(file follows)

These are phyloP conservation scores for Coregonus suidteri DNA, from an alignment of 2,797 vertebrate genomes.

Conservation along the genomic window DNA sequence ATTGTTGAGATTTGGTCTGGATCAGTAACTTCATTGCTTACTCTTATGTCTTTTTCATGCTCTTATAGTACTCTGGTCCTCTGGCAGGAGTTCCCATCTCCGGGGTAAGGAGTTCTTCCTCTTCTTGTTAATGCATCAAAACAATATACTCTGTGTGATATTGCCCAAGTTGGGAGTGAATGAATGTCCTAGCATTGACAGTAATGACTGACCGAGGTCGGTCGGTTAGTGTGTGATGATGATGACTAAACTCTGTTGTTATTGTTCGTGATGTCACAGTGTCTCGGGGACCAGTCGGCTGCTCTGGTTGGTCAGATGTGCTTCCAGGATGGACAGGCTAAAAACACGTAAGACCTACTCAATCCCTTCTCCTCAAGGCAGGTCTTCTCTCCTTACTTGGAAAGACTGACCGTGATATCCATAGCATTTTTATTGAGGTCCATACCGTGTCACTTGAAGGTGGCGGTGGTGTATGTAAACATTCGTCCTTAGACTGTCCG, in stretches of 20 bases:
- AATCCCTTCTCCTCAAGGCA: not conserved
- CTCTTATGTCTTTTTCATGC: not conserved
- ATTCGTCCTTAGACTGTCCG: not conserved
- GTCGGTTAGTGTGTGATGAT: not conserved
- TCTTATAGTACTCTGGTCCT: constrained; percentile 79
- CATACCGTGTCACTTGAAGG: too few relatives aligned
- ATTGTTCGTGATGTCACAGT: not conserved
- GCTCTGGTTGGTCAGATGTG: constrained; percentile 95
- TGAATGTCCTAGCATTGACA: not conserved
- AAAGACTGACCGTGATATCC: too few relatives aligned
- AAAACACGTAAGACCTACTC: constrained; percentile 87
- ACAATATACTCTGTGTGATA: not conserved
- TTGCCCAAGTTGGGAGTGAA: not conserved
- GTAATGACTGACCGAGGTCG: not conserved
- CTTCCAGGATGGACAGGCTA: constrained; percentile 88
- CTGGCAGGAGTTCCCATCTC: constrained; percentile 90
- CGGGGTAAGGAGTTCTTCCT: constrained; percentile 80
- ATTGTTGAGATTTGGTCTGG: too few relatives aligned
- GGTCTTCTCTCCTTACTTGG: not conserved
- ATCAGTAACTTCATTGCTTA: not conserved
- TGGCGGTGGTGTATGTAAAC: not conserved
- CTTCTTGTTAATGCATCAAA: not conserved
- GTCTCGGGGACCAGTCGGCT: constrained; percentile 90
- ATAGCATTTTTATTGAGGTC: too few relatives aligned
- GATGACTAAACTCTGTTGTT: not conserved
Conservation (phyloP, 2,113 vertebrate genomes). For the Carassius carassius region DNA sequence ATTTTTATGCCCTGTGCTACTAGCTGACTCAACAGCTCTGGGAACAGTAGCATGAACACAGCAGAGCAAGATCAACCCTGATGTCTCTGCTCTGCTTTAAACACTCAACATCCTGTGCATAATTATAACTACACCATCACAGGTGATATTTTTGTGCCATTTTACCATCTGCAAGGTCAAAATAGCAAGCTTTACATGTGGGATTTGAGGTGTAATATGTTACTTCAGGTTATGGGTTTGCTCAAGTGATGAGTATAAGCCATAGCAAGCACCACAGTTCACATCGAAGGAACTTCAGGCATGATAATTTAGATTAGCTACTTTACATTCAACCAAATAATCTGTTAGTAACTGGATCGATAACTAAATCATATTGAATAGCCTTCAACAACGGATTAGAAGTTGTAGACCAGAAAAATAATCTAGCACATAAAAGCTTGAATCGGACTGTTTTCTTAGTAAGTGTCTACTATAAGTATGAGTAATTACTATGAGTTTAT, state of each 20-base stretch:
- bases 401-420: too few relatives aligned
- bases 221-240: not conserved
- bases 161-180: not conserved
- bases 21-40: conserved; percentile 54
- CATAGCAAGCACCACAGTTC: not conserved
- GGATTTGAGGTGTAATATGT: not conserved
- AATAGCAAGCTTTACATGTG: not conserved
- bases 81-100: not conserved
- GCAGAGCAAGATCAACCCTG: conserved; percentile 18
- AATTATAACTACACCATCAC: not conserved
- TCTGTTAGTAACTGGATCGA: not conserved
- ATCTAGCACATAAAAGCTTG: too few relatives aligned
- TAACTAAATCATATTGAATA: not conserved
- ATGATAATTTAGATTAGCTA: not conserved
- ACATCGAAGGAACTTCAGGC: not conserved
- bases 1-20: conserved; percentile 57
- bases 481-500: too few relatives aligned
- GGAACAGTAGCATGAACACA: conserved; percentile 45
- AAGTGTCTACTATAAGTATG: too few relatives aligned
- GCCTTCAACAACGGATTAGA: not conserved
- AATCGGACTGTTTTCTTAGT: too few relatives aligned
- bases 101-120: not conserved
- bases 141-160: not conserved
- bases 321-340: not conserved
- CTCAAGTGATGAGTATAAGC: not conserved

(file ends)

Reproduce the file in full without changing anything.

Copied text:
These are phyloP conservation scores for Coregonus suidteri DNA, from an alignment of 2,797 vertebrate genomes.

Conservation along the genomic window DNA sequence ATTGTTGAGATTTGGTCTGGATCAGTAACTTCATTGCTTACTCTTATGTCTTTTTCATGCTCTTATAGTACTCTGGTCCTCTGGCAGGAGTTCCCATCTCCGGGGTAAGGAGTTCTTCCTCTTCTTGTTAATGCATCAAAACAATATACTCTGTGTGATATTGCCCAAGTTGGGAGTGAATGAATGTCCTAGCATTGACAGTAATGACTGACCGAGGTCGGTCGGTTAGTGTGTGATGATGATGACTAAACTCTGTTGTTATTGTTCGTGATGTCACAGTGTCTCGGGGACCAGTCGGCTGCTCTGGTTGGTCAGATGTGCTTCCAGGATGGACAGGCTAAAAACACGTAAGACCTACTCAATCCCTTCTCCTCAAGGCAGGTCTTCTCTCCTTACTTGGAAAGACTGACCGTGATATCCATAGCATTTTTATTGAGGTCCATACCGTGTCACTTGAAGGTGGCGGTGGTGTATGTAAACATTCGTCCTTAGACTGTCCG, in stretches of 20 bases:
- AATCCCTTCTCCTCAAGGCA: not conserved
- CTCTTATGTCTTTTTCATGC: not conserved
- ATTCGTCCTTAGACTGTCCG: not conserved
- GTCGGTTAGTGTGTGATGAT: not conserved
- TCTTATAGTACTCTGGTCCT: constrained; percentile 79
- CATACCGTGTCACTTGAAGG: too few relatives aligned
- ATTGTTCGTGATGTCACAGT: not conserved
- GCTCTGGTTGGTCAGATGTG: constrained; percentile 95
- TGAATGTCCTAGCATTGACA: not conserved
- AAAGACTGACCGTGATATCC: too few relatives aligned
- AAAACACGTAAGACCTACTC: constrained; percentile 87
- ACAATATACTCTGTGTGATA: not conserved
- TTGCCCAAGTTGGGAGTGAA: not conserved
- GTAATGACTGACCGAGGTCG: not conserved
- CTTCCAGGATGGACAGGCTA: constrained; percentile 88
- CTGGCAGGAGTTCCCATCTC: constrained; percentile 90
- CGGGGTAAGGAGTTCTTCCT: constrained; percentile 80
- ATTGTTGAGATTTGGTCTGG: too few relatives aligned
- GGTCTTCTCTCCTTACTTGG: not conserved
- ATCAGTAACTTCATTGCTTA: not conserved
- TGGCGGTGGTGTATGTAAAC: not conserved
- CTTCTTGTTAATGCATCAAA: not conserved
- GTCTCGGGGACCAGTCGGCT: constrained; percentile 90
- ATAGCATTTTTATTGAGGTC: too few relatives aligned
- GATGACTAAACTCTGTTGTT: not conserved
Conservation (phyloP, 2,113 vertebrate genomes). For the Carassius carassius region DNA sequence ATTTTTATGCCCTGTGCTACTAGCTGACTCAACAGCTCTGGGAACAGTAGCATGAACACAGCAGAGCAAGATCAACCCTGATGTCTCTGCTCTGCTTTAAACACTCAACATCCTGTGCATAATTATAACTACACCATCACAGGTGATATTTTTGTGCCATTTTACCATCTGCAAGGTCAAAATAGCAAGCTTTACATGTGGGATTTGAGGTGTAATATGTTACTTCAGGTTATGGGTTTGCTCAAGTGATGAGTATAAGCCATAGCAAGCACCACAGTTCACATCGAAGGAACTTCAGGCATGATAATTTAGATTAGCTACTTTACATTCAACCAAATAATCTGTTAGTAACTGGATCGATAACTAAATCATATTGAATAGCCTTCAACAACGGATTAGAAGTTGTAGACCAGAAAAATAATCTAGCACATAAAAGCTTGAATCGGACTGTTTTCTTAGTAAGTGTCTACTATAAGTATGAGTAATTACTATGAGTTTAT, state of each 20-base stretch:
- bases 401-420: too few relatives aligned
- bases 221-240: not conserved
- bases 161-180: not conserved
- bases 21-40: conserved; percentile 54
- CATAGCAAGCACCACAGTTC: not conserved
- GGATTTGAGGTGTAATATGT: not conserved
- AATAGCAAGCTTTACATGTG: not conserved
- bases 81-100: not conserved
- GCAGAGCAAGATCAACCCTG: conserved; percentile 18
- AATTATAACTACACCATCAC: not conserved
- TCTGTTAGTAACTGGATCGA: not conserved
- ATCTAGCACATAAAAGCTTG: too few relatives aligned
- TAACTAAATCATATTGAATA: not conserved
- ATGATAATTTAGATTAGCTA: not conserved
- ACATCGAAGGAACTTCAGGC: not conserved
- bases 1-20: conserved; percentile 57
- bases 481-500: too few relatives aligned
- GGAACAGTAGCATGAACACA: conserved; percentile 45
- AAGTGTCTACTATAAGTATG: too few relatives aligned
- GCCTTCAACAACGGATTAGA: not conserved
- AATCGGACTGTTTTCTTAGT: too few relatives aligned
- bases 101-120: not conserved
- bases 141-160: not conserved
- bases 321-340: not conserved
- CTCAAGTGATGAGTATAAGC: not conserved